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Old 09-07-21, 06:49 PM
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Originally Posted by squirtdad View Post
This is complete BS/uninformed statement in terms of steel holding up due to rusting. lots of people on this forum are riding 40,50,60 plus year frames

any bike left out in the elements for years on end is going to have problems, but even then I would personally bet on the steel being more able to get back to runnin.
Don't take it seriously. It was a troll post, as are most of the person's posts.
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Old 09-07-21, 07:07 PM
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Uhmmm.... make sure the bike was not regularly put away wet after rides. Moisture is one of the things that can kill the glued bond between the lugs and frame tubes, due to galvanic corrosion between the CF and aluminum.
If you see dark crud creeping out between the tube and lug seams.......run away....
Some lugged CF bike were worse with this than others, but the good news is, IIRC, Specialized did make some effort to improve the seal between the elements and the lug seams by painting over the lugs on their later version of this bike. Plus, I think they also added isolating material (I think it was fiberglass) between the lug sockets and the CF tube ends to minimize chances of corrosion.

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Old 09-08-21, 12:47 PM
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I've been through 2 Epic CF frames, back before I decided steel was the material for me. Both failed at the bottom bracket/down tube joint due to galvanic corrosion/dissimilar materials The first one was a first generation Specialized CF, the second generation supposedly "fixed" this per @Chombi1's post. This was a second gen model, check to see if there's any bubbling of the clear coat at all of the joints. If not, it's good (for now).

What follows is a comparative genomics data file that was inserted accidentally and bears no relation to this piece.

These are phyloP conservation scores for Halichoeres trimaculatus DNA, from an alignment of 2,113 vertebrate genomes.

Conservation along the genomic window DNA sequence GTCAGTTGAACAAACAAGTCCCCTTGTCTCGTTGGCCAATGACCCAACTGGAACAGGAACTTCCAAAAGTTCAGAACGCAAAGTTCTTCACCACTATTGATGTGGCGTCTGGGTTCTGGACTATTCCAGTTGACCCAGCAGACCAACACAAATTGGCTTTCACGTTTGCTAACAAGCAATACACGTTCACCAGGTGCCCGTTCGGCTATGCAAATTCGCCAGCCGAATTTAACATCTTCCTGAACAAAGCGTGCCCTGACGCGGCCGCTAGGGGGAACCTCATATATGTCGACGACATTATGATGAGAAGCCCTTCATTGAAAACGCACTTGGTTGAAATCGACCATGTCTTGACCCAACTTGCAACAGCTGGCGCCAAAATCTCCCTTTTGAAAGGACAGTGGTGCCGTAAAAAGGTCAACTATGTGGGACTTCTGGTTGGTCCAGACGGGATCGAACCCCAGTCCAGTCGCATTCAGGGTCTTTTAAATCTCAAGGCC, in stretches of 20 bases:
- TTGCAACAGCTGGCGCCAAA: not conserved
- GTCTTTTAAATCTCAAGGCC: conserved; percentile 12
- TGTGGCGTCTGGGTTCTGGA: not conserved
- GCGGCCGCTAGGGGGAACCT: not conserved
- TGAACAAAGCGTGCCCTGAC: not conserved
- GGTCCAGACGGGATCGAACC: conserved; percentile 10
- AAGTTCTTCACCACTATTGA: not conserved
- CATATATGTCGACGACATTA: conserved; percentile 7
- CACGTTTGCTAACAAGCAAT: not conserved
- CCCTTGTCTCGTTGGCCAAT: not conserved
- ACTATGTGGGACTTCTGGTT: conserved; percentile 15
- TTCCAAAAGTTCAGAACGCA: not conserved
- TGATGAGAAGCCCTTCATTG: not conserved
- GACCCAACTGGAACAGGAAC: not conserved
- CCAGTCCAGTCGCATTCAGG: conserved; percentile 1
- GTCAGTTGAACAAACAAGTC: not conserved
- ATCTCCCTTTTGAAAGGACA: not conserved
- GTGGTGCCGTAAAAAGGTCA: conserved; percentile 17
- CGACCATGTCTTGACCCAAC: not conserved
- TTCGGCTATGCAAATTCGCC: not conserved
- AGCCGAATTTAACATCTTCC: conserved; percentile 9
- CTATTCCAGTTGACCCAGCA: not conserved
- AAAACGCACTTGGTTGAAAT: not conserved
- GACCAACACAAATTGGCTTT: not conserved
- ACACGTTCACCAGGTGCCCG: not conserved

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Old 09-08-21, 03:43 PM
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Thanks for all who have replied so far. As for the hood replacement. It seems like the Campy Stratos were only used for one year (1994) before Stratos was replaced with Avanti. So not sure if I can find the exact hoods I need. I have never really worked with Campy, so don't know much about their compatibility. These hoods look like my best bet. agreed?

Edit: they (EC-RE500) seem to be sold out everywhere. I'm ok with a knock-off, like Hudz, but I can't seem to find what I need with them, either.

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Old 09-08-21, 04:33 PM
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I had a 1989 "Epic Allez" carbon bike. I rode the crap out of it and then sold the frame in 2002. The problem was with these early "bonded" carbon lugged frames is that a bonded joint would eventually fail, usually catrastrophically. I do not know if they fixed that with later models but it was a real issue through at least 90 or 91.

On a side note I replaced that with a 2002 Pegoretti Palo Santo. What an eye opening difference! That steel bike was such a joy to ride. Looking back now I think that the carbon bike was starting to feel a little dead and the Pego was just so good! That experience sold me forever on steel!
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Old 09-08-21, 04:43 PM
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The painted lugs/tubes are the generally assumed safer or fixed ones. I had one of these as well. Aside from some fisheye bubbling here and there in the clearcoat, it was in great shape. Totally silent, and a wonderful ride! 60cm (62cm CTT more or less) was too small for me (saddle to bar drop too much), but one if large enough, would have been a keeper. Lovely steering and handling as well. Great comfort, aluminum fork included (I've had Cannondale road/race frames around this time, also with aluminum forks, and those forks felt good--never harsh). That red one you're considering is beautiful!